Greek Chicken Pitas
Inspired by Roasted Chicken & Smitten Kitchen
You could add cucumbers and peppers to further replicate a Greek salad if you wish. I don’t really think the pita needs it though. And to be honest, I find the combination of cucumbers and chicken to be rather disgusting.
For the Chicken Salad
2 cups cooked & shredded chicken (I used a half-&-half combo of white & dark meat)
1/4 cup feta, chopped
1/4 cup kalamata olives, pitted & chopped
1 Tbsp sundried tomatoes (packed in oil), chopped
1 Tbsp oil from sundried tomatoes (or extra virgin olive oil)
1 Tbsp lemon juice
1 Tbsp red wine vinegar
1/2 tsp dried oregano
salt & pepper to taste
For the Pita
3 pitas, cut in half
12 slices tomato (approx.)
about 1/4 cup red onion, sliced
lettuce (I used baby romaine)
Combine chicken, feta, olives, and sundried tomatoes in a bowl – gently stir together. Combine remaining chicken salad ingredients in a small bowl and whisk together. Pour over the chicken mixture and stir to combine. You can now refrigerate this over night in a tightly sealed container. The chicken salad will keep for 3 days in the fridge.
When you’re ready to make your pitas, divide the chicken salad evenly among the 6 pita halves. Top with tomato, onions, and lettuce.
Serves 3 (2 pita halves each).
My parents hosted a barbecue this past weekend, and my mom had asked me to bring a salad. I remembered one from Ina Garten’s recent book (Barefoot Contessa How Easy is That?), that I had wanted to try, but figured it would be best served to a large group. I know that some people are tired of Greek salad. It does tend to show up at every potluck – and why not? What’s not to love about it? Sweet tomatoes, salty feta & olives, sharp onions, and earthy oregano. All things my heart desires on a frequent basis – might as well eat them all together.
Ina’s salad is a mash-up of a typical Greek salad and an Italian panzenella (a salad that finds use for day-old bread, by soaking it in dressing and tossing with tomatoes and other delicious produce). It sounded delicious, and this is a perfect time to add tiny tomatoes to your menu. They are in season right now, and perfectly juicy and sweet. I could have just thrown the tomatoes and bread together in a bowl with a little bit of olive oil, salt, pepper, and vinegar, and I’m sure the salad would have been just ask good. So if you’re even thinking about making this, go out, buy your tomatoes, and make it now! Don’t wait till tomato season is over!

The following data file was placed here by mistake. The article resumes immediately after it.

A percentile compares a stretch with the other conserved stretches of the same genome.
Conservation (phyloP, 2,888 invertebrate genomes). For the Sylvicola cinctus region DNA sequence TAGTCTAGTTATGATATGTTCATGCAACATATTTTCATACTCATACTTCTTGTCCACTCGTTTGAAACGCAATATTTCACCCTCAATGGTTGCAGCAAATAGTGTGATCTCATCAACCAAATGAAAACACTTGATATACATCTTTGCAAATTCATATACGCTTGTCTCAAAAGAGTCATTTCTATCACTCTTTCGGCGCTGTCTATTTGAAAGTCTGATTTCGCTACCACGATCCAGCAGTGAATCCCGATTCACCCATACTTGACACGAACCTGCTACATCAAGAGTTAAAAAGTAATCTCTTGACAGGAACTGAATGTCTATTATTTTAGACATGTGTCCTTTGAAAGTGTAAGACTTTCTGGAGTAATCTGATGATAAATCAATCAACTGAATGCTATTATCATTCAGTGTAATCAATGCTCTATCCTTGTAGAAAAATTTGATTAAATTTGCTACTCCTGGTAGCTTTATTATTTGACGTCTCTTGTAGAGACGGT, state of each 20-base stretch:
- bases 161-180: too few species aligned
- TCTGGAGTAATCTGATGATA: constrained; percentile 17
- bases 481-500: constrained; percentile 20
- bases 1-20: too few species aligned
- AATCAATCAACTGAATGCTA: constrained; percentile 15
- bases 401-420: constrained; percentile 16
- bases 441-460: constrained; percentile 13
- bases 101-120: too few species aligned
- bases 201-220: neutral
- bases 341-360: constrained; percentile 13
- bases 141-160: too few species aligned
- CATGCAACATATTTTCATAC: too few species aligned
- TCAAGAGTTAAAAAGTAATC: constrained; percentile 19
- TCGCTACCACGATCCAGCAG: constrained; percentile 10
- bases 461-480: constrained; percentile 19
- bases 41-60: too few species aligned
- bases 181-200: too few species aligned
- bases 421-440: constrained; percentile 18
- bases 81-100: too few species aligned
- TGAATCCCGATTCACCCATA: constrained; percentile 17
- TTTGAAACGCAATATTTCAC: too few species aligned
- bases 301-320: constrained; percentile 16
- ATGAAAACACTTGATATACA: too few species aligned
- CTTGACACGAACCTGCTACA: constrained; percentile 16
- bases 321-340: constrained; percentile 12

I didn’t really make any changes to the original recipe. I only cut back on the oil & vinegar, since it looked like it was going to be too much, and make for a soggy salad (bingo. There was quite enough dressing with the amount I used). I also don’t bother paying for pitted kalamatas – plus their incredibly hard to find here anyways. So I pitted my own. Sure I could have left them whole in the salad, but when I’m making dishes to bring to someone else’s home, I like to keep choking hazards to a minimum. To pit an olive, all I do is lay it down on a cutting board, place my knife over top of it, and then smash the knife with my hand/fist (if you crush garlic like this, you’ll know what motion I’m talking about). After the olive has been smashed, it’s simply a matter of finding the “tear” that was left behind, and ripping out the pit. Then I cut the olive in half, and throw it in the salad. It takes a bit of time, but I think that people eating them appreciate not having to dig in their mouths for pits or spit them out on their plates – we all want to show a little bit of class at social gatherings right?
The only thing that Ina doesn’t specify in the recipe (and so I didn’t bother doing) was using day-old/stale bread, as opposed to fresh bread. The recipe simply states “Rustic Bread.” So when we went to the grocery store and found a still warm loaf of Ciabatta I was compelled to buy it. I knew it was a stupid move at the time. How was I going to cut this soft, fresh loaf into little cubes? But I couldn’t resist. I’ll also (sheepishly) admit that we tore into it the moment we got to the car. The crust was crunchy and the crumb was perfectly tender and hot. We had to hold ourselves back from eating it all and then having to replace it with another loaf for the salad. Somehow willpower overcame fanatical hunger. However, when we got home and I started to prepare the salad I found out I was right. It was a pain in the butt to cut the darn thing into cubes. But was it worth it to taste the fresh baked Ciabatta? Oh yes.
Adapted (only a little) from Barefoot Contessa How Easy Is That? by Ina Garten
1/4 cup olive oil
1 boule/loaf rustic bread, cut into 1-inch cubes) – we used Ciabatta
salt and pepper
1 English cucumber, halved, seeded, and sliced 1/2-inch thick
1 red bell pepper, diced into large pieces
1 yellow bell pepper, diced into large pieces
1 pint cherry or grape tomatoes, halved
1/2 of a small red onion, thinly sliced
1/2 lb feta cheesed, diced into bite-sized pieces
1/2 cup kalamata olives, pitted and halved
1/4 cup extra virgin olive oil
2 Tbsp red wine vinegar
2 cloves garlic, minced
1 tsp dried oregano
1/2 tsp dijon mustard
Preheat oven to 400°F. Toss bread with olive oil and salt and pepper. Spread evenly on a baking pan and bake in the oven for 8-12 minutes until browned. Remove from oven and let cool.
Combine remaining salad ingredients (minus dressing) in a large bowl and toss gently with your (clean) hands.
To make the dressing, combine all the ingredients in a small canning jar (or any container you have with a very leakproof lid). Put the lid on and vigorously shake. Note: Ina (and many other cookbooks) suggest putting all the dressing ingredients – minus oil – into a small bowl and whisking together, then suggest you slowly add the oil and whisk away (while somehow magically keeping your small bowl steady) in order to create what’s called an emulsion. But here’s the secret: if you have mustard in your vinaigrette, it will do all the work for you, as long as you shake up your ingredients really well. Sure this isn’t what you’d do to impress the chef if you were in culinary school – but we’re at home, why make things harder on yourself?
Pour the dressing over the salad ingredients in the bowl, add the bread on top, then (using your clean hands again) lightly toss the salad together. Let the salads flavours combine for 15-30 minutes before serving. This will allow the bread to soak up some of the dressing, while still staying crunchy.
Ina says the salad serves 6. At a burger BBQ with plenty of other salads to go around, this served 18-20.